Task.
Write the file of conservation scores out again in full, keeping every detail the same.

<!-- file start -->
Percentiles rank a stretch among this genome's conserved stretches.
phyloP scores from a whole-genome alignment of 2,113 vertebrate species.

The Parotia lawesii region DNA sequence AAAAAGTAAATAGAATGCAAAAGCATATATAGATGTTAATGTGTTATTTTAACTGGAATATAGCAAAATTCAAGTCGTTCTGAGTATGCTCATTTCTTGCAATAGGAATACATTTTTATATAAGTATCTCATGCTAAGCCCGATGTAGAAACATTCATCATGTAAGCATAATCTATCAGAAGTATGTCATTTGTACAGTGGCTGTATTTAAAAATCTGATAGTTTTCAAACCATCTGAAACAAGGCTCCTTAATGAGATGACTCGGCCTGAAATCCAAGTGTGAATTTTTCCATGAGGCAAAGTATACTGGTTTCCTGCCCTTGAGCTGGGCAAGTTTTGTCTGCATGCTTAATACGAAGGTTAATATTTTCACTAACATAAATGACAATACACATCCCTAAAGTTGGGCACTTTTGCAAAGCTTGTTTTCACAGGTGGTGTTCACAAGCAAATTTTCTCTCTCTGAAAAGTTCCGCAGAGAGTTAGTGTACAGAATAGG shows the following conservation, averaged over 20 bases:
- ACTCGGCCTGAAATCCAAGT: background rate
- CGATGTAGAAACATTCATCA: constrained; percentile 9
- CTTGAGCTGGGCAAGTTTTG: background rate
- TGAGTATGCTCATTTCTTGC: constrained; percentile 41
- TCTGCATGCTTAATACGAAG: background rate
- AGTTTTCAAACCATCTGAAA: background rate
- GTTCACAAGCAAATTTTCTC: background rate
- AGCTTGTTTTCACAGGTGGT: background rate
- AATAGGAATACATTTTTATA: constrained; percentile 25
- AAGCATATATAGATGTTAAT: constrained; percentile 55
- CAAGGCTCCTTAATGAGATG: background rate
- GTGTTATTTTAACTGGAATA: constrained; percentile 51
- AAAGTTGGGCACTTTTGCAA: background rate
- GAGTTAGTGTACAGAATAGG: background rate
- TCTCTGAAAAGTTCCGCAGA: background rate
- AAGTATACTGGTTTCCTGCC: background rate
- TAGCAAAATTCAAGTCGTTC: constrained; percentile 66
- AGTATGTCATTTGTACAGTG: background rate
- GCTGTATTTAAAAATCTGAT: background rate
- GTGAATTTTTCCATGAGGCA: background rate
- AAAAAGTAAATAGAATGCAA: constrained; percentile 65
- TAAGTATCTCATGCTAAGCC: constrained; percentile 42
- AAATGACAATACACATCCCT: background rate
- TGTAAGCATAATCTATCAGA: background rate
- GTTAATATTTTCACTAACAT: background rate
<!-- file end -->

Percentiles rank a stretch among this genome's conserved stretches.
phyloP scores from a whole-genome alignment of 2,113 vertebrate species.

The Parotia lawesii region DNA sequence AAAAAGTAAATAGAATGCAAAAGCATATATAGATGTTAATGTGTTATTTTAACTGGAATATAGCAAAATTCAAGTCGTTCTGAGTATGCTCATTTCTTGCAATAGGAATACATTTTTATATAAGTATCTCATGCTAAGCCCGATGTAGAAACATTCATCATGTAAGCATAATCTATCAGAAGTATGTCATTTGTACAGTGGCTGTATTTAAAAATCTGATAGTTTTCAAACCATCTGAAACAAGGCTCCTTAATGAGATGACTCGGCCTGAAATCCAAGTGTGAATTTTTCCATGAGGCAAAGTATACTGGTTTCCTGCCCTTGAGCTGGGCAAGTTTTGTCTGCATGCTTAATACGAAGGTTAATATTTTCACTAACATAAATGACAATACACATCCCTAAAGTTGGGCACTTTTGCAAAGCTTGTTTTCACAGGTGGTGTTCACAAGCAAATTTTCTCTCTCTGAAAAGTTCCGCAGAGAGTTAGTGTACAGAATAGG shows the following conservation, averaged over 20 bases:
- ACTCGGCCTGAAATCCAAGT: background rate
- CGATGTAGAAACATTCATCA: constrained; percentile 9
- CTTGAGCTGGGCAAGTTTTG: background rate
- TGAGTATGCTCATTTCTTGC: constrained; percentile 41
- TCTGCATGCTTAATACGAAG: background rate
- AGTTTTCAAACCATCTGAAA: background rate
- GTTCACAAGCAAATTTTCTC: background rate
- AGCTTGTTTTCACAGGTGGT: background rate
- AATAGGAATACATTTTTATA: constrained; percentile 25
- AAGCATATATAGATGTTAAT: constrained; percentile 55
- CAAGGCTCCTTAATGAGATG: background rate
- GTGTTATTTTAACTGGAATA: constrained; percentile 51
- AAAGTTGGGCACTTTTGCAA: background rate
- GAGTTAGTGTACAGAATAGG: background rate
- TCTCTGAAAAGTTCCGCAGA: background rate
- AAGTATACTGGTTTCCTGCC: background rate
- TAGCAAAATTCAAGTCGTTC: constrained; percentile 66
- AGTATGTCATTTGTACAGTG: background rate
- GCTGTATTTAAAAATCTGAT: background rate
- GTGAATTTTTCCATGAGGCA: background rate
- AAAAAGTAAATAGAATGCAA: constrained; percentile 65
- TAAGTATCTCATGCTAAGCC: constrained; percentile 42
- AAATGACAATACACATCCCT: background rate
- TGTAAGCATAATCTATCAGA: background rate
- GTTAATATTTTCACTAACAT: background rate